2. Remove all food. All foods should be removed so they don’t lure rodents and insects. Dry foods that remain should be locked in tin- or aluminum-lined cupboards or cabinets, and seeds and grains should be stored in metal containers with screw-on lids.
  3. Clean the refrigerator and freezer thoroughly. Prop open their doors, the better to forestall mold and mildew (which like to grow in the dark) and their odors, which may transfer to the refrigerator’s plastic parts.

    • You may have to turn off the icemaker and loosen refrigerator bulbs.
    • To further thwart odors, place an open bag of charcoal on the inside of the open refrigerator.

  4. Guard against insects and rodents. Wash kitchen trash containers and put away soap, sponges, candles and other possible sources of food for vermin. Spray a long-lasting insecticide along baseboards and under the sink. Place insect traps under the sink and on kitchen counters and use chemical rodent deterrents under the sink and in the garage, too.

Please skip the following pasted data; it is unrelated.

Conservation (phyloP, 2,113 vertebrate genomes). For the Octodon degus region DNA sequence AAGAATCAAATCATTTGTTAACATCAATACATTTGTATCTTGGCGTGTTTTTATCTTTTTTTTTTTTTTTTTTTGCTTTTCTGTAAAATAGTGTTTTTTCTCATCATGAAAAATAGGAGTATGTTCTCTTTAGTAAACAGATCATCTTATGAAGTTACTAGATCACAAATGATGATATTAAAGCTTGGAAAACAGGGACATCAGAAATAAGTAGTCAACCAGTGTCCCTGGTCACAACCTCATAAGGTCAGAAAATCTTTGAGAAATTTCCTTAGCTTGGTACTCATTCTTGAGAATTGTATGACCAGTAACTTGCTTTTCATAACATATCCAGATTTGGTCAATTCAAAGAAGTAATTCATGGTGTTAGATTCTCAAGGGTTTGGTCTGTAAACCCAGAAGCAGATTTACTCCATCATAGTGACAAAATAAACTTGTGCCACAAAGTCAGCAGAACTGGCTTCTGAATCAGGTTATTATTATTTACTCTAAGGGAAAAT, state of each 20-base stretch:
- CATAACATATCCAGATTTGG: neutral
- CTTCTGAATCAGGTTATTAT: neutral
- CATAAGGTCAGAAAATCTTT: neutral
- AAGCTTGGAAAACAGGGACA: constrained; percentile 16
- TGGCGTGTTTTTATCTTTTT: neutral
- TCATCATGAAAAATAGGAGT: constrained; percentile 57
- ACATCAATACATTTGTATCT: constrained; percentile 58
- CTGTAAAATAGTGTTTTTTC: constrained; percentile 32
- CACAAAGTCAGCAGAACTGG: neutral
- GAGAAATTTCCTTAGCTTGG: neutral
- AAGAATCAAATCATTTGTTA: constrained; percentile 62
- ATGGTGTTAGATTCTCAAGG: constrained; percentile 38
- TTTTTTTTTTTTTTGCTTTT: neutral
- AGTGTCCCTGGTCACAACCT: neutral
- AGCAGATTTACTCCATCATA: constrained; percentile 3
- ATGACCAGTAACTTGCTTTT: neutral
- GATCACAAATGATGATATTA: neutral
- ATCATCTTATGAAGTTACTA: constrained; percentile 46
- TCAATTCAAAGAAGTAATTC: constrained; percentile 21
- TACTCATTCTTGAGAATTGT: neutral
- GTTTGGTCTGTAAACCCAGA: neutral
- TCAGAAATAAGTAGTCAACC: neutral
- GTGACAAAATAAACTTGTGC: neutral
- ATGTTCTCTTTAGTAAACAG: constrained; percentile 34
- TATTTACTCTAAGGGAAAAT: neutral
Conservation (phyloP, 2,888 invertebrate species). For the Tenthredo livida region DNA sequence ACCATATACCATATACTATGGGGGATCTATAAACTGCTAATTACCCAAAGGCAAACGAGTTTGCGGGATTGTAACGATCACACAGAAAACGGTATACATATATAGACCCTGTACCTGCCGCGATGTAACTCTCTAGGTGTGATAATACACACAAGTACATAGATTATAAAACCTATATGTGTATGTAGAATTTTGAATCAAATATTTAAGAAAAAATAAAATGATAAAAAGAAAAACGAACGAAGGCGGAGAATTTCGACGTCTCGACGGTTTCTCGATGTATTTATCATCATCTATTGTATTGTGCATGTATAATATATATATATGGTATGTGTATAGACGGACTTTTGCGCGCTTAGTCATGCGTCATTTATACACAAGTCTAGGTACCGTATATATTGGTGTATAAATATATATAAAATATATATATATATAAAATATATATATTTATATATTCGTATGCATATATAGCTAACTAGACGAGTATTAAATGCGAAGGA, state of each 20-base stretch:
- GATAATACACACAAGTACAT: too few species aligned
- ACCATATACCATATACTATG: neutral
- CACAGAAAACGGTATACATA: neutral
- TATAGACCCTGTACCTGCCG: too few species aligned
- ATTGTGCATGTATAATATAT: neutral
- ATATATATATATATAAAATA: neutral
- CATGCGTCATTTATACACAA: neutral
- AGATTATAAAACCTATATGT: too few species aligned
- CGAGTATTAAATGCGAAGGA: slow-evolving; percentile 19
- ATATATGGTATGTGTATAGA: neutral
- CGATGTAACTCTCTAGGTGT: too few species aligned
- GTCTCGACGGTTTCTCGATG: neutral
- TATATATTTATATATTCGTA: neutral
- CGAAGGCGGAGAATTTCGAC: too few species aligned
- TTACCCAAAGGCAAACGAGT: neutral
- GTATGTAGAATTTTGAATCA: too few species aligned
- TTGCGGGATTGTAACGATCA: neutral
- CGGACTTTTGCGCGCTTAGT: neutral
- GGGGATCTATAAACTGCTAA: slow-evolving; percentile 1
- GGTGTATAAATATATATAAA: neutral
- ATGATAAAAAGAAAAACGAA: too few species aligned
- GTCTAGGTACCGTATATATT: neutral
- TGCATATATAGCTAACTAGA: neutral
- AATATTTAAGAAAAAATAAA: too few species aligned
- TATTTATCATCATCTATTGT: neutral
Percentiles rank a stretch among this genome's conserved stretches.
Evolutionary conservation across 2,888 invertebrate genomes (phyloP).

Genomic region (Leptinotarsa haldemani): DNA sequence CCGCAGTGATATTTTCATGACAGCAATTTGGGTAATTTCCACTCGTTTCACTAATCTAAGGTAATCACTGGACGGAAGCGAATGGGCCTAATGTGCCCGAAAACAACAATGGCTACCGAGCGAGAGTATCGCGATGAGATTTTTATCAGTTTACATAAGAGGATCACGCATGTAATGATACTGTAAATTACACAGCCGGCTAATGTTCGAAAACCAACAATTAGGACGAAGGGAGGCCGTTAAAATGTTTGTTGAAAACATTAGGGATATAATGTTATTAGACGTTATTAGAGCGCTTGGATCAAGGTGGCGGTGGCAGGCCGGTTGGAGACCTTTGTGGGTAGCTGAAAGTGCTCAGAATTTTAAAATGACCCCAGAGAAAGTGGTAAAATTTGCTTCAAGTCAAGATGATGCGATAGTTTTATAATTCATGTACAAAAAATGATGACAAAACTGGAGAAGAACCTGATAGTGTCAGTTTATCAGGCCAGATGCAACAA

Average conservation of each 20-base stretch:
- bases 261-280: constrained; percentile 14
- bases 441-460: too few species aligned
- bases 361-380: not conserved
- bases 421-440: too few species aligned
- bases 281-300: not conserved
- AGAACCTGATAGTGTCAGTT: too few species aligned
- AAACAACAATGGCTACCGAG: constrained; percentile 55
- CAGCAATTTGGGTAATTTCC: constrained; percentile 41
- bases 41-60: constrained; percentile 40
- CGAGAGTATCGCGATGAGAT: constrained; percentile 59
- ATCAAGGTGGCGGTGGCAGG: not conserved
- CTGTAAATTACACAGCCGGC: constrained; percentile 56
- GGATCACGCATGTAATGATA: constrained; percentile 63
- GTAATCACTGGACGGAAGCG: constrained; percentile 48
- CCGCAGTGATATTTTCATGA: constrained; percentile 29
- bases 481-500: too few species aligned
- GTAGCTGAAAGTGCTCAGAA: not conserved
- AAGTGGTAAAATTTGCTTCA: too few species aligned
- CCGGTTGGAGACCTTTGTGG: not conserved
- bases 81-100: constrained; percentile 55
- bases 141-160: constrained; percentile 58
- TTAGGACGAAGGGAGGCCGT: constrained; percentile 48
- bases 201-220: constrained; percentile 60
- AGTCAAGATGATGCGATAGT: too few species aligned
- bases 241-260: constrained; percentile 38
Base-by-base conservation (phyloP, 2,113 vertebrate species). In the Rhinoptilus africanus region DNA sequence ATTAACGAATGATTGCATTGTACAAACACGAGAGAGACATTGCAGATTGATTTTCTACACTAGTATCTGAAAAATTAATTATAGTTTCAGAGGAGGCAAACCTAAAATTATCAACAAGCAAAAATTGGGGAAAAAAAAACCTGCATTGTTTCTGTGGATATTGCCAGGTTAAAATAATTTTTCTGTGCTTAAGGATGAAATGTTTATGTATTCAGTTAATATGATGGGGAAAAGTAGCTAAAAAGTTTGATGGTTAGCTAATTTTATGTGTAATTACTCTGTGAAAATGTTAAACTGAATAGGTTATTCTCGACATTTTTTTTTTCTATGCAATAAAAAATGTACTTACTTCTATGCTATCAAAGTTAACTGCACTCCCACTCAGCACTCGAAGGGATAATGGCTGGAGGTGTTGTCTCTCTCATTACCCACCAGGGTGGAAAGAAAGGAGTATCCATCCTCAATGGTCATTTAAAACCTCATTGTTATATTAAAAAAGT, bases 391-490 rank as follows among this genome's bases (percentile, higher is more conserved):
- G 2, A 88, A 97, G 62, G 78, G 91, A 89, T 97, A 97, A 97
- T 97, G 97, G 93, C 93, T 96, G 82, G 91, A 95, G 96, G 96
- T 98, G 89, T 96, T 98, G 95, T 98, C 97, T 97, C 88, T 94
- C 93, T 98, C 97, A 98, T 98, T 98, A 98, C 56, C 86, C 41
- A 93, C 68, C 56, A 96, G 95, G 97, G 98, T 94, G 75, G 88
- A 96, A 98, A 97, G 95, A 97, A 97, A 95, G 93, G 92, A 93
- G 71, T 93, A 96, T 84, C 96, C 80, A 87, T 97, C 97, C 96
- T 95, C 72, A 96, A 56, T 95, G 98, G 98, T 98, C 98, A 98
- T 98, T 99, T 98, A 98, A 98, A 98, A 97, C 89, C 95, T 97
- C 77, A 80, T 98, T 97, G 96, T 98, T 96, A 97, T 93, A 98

5. Remove items that could freeze. In areas subject to freezing, remove all bottled liquids, such as mineral water, soda, beer and paint, because their containers may burst when their contents freeze. Empty water from jars, vases and even decorative indoor mini-fountains.

 General

  1.  Clean everything. If linens, bedding, towels and the like remain, they should be washed or cleaned and then stored in boxes, preferably rodent-proof ones. Strip beds to allow the mattresses to air out. Open empty drawers and closets; use mothballs in the others. Remove all trash.

    • Vacuum carpets and floors to ensure that no crumbs or other sources of food remain for vermin.
    • In humid regions, use desiccants (water-absorbing material) in closets; most hardware stores sell them.

  2. Cover furniture with sheets or cloths. If you are closing up a vacation home, cover the furniture to protect it from dust and light discoloration.